There is a growing need in Hawai‘i for such a tool as more scientists, students, community members, and resource managers become involved in monitoring of the changes taking place on our reefs.

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* The Coral Watch coral health chart developed in 2006 by the University of Queensland, Australia to determine extent of coral bleaching.

** A preliminary representation of the Hawaiian Ko‘a Wheel a color reference card currently under development to assess coral health and bleaching.

The Hawaiians understood the importance of corals to the preservation of the people and its ecological connectivity to the ecosystem. The Kumulipo, the Hawaiian creation chant, recants the creation of Po’ele and Kumulipo. The first living organism to be created was the coral. “Hanau ka uku ko’ako’a, Hanau kana, he ‘ako’akoa puka”. Born was the coral polyp, born was the coral. From coral all other marine organisms were brought forth signifying the vital importance of corals.

To develop the card is not as simple as it appears. We are using professional underwater photographers to assure natural colors and uniform consistency. They will establish the initial range of healthy corals and photograph coral fragments at each stage of bleaching.

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We are conducting laboratory trials with different species of corals. We increase temperatures slowly and take samples of each colony as the colors change.

To understand what is happening to the corals physiologically as they bleach, we take pulse-amplitude modulation (PAM) measurements.

From each fragment we extract and measure the chlorophyll a content using a spectrophotometer which measures the reflectance or transmittance at a certain wavelength. This will tell us the concentration chlorophyll as it relates to color.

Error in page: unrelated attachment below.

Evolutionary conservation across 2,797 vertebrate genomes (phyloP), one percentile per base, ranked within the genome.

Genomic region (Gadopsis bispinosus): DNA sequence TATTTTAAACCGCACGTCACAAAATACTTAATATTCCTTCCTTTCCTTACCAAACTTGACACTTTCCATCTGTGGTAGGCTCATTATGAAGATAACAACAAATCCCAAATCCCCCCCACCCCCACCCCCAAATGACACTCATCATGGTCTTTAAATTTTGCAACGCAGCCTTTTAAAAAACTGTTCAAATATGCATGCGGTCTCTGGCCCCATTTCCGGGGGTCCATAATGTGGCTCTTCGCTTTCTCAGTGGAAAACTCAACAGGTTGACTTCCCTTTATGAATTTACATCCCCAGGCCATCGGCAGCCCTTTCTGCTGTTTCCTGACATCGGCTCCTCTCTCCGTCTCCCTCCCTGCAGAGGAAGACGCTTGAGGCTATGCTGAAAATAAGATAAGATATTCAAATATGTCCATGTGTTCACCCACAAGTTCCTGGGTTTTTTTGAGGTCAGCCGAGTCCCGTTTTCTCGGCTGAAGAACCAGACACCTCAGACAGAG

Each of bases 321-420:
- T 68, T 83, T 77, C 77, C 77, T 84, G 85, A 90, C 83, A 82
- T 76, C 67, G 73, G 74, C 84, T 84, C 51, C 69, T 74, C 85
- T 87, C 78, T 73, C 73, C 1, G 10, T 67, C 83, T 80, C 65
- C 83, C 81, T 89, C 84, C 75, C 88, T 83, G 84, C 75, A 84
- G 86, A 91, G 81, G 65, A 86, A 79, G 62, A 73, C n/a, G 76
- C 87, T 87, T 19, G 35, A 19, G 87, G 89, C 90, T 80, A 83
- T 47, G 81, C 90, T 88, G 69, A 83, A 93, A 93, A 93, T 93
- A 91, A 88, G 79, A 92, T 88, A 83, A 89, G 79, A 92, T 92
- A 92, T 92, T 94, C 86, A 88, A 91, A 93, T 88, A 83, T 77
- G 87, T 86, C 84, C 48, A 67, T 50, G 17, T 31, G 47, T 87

We are counting the hundreds of zooxanthellae (the tiny single celled algae that have a symbiotic relationship with the corals) that provide color in corals and are reduced as bleaching progresses. Originally developed to count blood cells we use a hemocytometer to determine the symbiont densities in coral. This will give us a link from cell counts to color.

Ridge to Reef

We all know that the “ridge to reef” paradigm has become a familiar management theme throughout the Pacific and for centuries has been a central element in the native Hawaiian management scheme known as the ahupua‘a system.

This view of Hawaiian land division and resource management combined watersheds, streams, and coastal regions as integral interacting components of an ecosystem. In this holistic view, the sustainability of watershed and nearshore resources were recognized as being related to human practices on land, which today is a central premise in ecological science. The Hawaiians understood what they did on land would affect their fishing.